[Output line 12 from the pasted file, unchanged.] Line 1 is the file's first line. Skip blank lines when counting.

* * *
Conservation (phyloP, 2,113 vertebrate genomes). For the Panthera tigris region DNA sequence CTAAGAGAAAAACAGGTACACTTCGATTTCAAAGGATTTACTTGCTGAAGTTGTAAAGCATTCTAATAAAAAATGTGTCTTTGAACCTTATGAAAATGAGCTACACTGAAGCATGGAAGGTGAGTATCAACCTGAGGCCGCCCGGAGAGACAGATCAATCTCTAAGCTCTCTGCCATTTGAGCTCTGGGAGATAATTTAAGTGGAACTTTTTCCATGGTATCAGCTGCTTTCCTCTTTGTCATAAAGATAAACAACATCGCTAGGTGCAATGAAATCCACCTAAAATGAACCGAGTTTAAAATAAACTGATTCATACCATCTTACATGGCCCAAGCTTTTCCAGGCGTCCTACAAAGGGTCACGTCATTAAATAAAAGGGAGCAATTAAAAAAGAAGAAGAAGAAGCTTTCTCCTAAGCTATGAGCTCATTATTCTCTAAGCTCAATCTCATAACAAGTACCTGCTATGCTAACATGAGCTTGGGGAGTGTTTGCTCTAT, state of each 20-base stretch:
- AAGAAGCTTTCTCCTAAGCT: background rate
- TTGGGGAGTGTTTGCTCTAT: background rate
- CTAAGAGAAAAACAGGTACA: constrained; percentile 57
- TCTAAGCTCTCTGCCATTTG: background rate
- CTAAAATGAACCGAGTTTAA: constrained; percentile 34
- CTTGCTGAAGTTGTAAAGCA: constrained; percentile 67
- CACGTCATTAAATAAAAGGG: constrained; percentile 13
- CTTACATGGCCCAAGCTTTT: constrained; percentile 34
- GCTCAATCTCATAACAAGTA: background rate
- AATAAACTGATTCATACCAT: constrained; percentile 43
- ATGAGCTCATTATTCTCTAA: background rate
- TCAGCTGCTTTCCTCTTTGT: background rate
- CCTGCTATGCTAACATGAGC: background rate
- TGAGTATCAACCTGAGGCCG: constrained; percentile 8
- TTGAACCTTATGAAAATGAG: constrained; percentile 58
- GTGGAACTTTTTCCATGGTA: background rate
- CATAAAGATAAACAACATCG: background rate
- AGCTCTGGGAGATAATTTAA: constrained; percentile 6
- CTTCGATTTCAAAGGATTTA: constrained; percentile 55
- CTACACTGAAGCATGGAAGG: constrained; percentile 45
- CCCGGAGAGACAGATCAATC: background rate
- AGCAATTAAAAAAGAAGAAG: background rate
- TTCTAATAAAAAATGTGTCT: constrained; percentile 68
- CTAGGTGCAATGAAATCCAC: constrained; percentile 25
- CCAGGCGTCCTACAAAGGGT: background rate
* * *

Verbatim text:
- ATGAGCTCATTATTCTCTAA: background rate